BACKGROUND: Infant-mortality rates have been declining in many low- and middle-income countries, including Brazil. Information on causes of death and on socio-economic inequalities is scarce. METHODS: Four birth cohorts were carried out in the city of Pelotas in 1982, 1993, 2004 and 2015, each including all hospital births in the calendar year. Surveillance in hospitals and vital registries, accompanied by interviews with doctors and families, detected fetal and infant deaths and ascertained their causes. Late-fetal (stillbirth)-, neonatal- and post-neonatal-death rates were calculated. RESULTS: All-cause and cause-specific death rates were reduced. During the study period, stillbirths fell by 47.8% (from 16.1 to 8.4 per 1000), neonatal mortality by 57.0% (from 20.1 to 8.7) and infant mortality by 62.0% (from 36.4 to 13.8). Perinatal causes were the leading causes of death in the four cohorts; deaths due to infectious diseases showed the largest reductions, with diarrhoea causing 25 deaths in 1982 and none in 2015. Late-fetal-, neonatal- and infant-mortality rates were higher for children born to Brown or Black women and to low-income women. Absolute socio-economic inequalities based on income-expressed in deaths per 1000 births-were reduced over time but relative inequalities-expressed as ratios of mortality rates-tended to remain stable. CONCLUSION: The observed improvements are likely due to progress in social determinants of health and expansion of health care. In spite of progress, current levels remain substantially greater than those observed in high-income countries, and social and ethnic inequalities persist.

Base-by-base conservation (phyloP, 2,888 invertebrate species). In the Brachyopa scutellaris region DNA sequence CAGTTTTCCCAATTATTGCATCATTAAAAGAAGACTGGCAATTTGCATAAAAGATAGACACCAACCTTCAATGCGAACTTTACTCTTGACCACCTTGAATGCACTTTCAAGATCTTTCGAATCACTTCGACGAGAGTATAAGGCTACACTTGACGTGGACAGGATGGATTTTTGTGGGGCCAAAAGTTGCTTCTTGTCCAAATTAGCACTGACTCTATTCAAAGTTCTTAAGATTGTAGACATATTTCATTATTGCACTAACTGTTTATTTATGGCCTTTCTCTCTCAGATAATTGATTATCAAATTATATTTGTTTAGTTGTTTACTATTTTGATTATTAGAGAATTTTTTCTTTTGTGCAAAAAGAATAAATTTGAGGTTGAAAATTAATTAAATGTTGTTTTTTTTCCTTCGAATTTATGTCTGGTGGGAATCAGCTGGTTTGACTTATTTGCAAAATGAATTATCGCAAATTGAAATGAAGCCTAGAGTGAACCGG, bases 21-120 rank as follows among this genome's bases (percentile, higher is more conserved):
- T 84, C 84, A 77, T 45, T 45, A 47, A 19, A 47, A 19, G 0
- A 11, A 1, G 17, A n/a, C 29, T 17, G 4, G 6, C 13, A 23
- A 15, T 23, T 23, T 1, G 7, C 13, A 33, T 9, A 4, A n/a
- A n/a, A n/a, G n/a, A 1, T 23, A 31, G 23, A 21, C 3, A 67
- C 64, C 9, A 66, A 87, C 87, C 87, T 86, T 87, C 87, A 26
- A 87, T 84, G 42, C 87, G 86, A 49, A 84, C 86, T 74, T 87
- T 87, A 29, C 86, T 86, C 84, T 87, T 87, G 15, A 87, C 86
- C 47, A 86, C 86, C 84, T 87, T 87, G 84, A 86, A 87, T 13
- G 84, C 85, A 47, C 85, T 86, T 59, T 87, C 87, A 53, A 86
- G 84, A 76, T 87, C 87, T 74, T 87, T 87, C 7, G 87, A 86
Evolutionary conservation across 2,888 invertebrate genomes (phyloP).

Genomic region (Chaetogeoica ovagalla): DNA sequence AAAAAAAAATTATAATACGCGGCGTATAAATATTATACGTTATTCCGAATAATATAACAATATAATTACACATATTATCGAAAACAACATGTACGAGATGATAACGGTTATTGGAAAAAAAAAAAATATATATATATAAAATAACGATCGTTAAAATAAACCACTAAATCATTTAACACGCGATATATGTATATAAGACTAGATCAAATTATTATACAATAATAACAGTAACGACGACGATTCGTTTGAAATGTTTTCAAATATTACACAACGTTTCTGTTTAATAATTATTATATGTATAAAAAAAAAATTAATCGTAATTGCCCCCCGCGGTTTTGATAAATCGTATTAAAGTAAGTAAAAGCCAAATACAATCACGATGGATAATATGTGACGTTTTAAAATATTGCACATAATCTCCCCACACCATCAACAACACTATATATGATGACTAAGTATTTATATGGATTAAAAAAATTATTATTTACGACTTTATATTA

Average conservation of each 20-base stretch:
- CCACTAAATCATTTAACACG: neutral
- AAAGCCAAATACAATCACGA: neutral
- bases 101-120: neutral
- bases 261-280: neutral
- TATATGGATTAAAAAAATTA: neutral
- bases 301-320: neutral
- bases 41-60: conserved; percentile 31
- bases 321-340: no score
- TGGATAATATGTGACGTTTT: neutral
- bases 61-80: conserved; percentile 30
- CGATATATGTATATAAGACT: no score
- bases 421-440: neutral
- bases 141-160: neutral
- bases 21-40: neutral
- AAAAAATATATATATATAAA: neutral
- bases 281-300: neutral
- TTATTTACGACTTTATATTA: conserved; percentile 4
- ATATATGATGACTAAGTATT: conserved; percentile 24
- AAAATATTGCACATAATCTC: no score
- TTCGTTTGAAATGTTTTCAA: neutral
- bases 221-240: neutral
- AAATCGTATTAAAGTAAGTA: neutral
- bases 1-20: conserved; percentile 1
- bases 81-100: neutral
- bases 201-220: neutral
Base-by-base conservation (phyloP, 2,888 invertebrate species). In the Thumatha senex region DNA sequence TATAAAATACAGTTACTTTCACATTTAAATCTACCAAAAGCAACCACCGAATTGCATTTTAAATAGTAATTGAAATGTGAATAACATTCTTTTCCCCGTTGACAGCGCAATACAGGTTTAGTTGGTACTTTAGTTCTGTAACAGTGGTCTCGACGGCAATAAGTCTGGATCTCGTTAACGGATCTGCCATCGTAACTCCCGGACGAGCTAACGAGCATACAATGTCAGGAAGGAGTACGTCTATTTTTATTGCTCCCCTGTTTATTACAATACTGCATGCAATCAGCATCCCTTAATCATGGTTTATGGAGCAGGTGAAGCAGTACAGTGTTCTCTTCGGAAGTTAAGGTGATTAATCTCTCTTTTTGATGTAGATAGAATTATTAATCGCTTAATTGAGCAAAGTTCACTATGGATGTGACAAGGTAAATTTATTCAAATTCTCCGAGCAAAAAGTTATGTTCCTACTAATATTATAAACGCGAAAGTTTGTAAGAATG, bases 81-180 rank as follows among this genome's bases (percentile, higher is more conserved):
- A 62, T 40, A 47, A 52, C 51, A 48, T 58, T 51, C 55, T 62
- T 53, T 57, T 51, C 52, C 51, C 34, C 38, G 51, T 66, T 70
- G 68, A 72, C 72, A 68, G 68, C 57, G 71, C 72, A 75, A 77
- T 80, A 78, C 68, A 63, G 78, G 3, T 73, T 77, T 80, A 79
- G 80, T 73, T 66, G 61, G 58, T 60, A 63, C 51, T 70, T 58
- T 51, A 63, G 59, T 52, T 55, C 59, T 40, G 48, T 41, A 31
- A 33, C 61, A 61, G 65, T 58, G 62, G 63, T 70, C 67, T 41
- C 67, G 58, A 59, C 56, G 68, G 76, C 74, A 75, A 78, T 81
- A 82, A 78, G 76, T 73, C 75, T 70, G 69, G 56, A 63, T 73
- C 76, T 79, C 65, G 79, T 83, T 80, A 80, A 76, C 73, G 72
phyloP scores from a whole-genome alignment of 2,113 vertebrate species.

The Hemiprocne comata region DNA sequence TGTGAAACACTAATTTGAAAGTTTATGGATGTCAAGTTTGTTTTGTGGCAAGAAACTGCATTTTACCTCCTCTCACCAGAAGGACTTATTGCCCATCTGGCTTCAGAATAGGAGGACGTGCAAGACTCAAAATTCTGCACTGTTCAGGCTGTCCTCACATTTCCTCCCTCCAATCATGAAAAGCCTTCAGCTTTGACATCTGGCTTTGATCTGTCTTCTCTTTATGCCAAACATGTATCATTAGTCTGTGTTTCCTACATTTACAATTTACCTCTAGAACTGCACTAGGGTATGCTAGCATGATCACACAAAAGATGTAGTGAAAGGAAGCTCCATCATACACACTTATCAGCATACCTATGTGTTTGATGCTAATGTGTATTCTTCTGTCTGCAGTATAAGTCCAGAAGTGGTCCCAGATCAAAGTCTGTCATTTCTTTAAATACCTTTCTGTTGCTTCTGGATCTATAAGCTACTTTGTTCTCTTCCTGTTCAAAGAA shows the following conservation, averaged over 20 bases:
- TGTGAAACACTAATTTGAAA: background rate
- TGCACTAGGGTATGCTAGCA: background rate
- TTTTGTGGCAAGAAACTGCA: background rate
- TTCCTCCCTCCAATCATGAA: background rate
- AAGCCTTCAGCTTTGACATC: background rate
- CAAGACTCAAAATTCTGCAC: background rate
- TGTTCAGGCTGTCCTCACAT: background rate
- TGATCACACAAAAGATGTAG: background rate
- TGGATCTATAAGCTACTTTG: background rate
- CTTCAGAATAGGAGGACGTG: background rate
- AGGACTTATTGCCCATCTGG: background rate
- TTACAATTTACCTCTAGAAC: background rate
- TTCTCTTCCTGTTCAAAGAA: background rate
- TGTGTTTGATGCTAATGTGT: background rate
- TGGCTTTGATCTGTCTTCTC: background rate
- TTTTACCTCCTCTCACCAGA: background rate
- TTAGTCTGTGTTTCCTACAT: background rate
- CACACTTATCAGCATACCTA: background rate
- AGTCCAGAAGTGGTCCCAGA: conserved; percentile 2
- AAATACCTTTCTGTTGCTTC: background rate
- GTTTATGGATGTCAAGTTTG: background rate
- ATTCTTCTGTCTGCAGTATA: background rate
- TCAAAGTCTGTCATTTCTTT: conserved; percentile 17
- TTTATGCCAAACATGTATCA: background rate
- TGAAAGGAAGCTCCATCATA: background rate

Asunto(s)
Causas de Muerte , Mortalidad Infantil/tendencias , Mortinato/epidemiología , Brasil/epidemiología , Enfermedades Transmisibles/mortalidad , Femenino , Edad Gestacional , Humanos , Lactante , Recién Nacido , Masculino , Distribución de Poisson , Embarazo , Factores Socioeconómicos
19.
Int J Epidemiol ; 48(Suppl 1): i4-i15, 2019 Apr 01.
Artículo en Inglés | MEDLINE | ID: mdl-30883654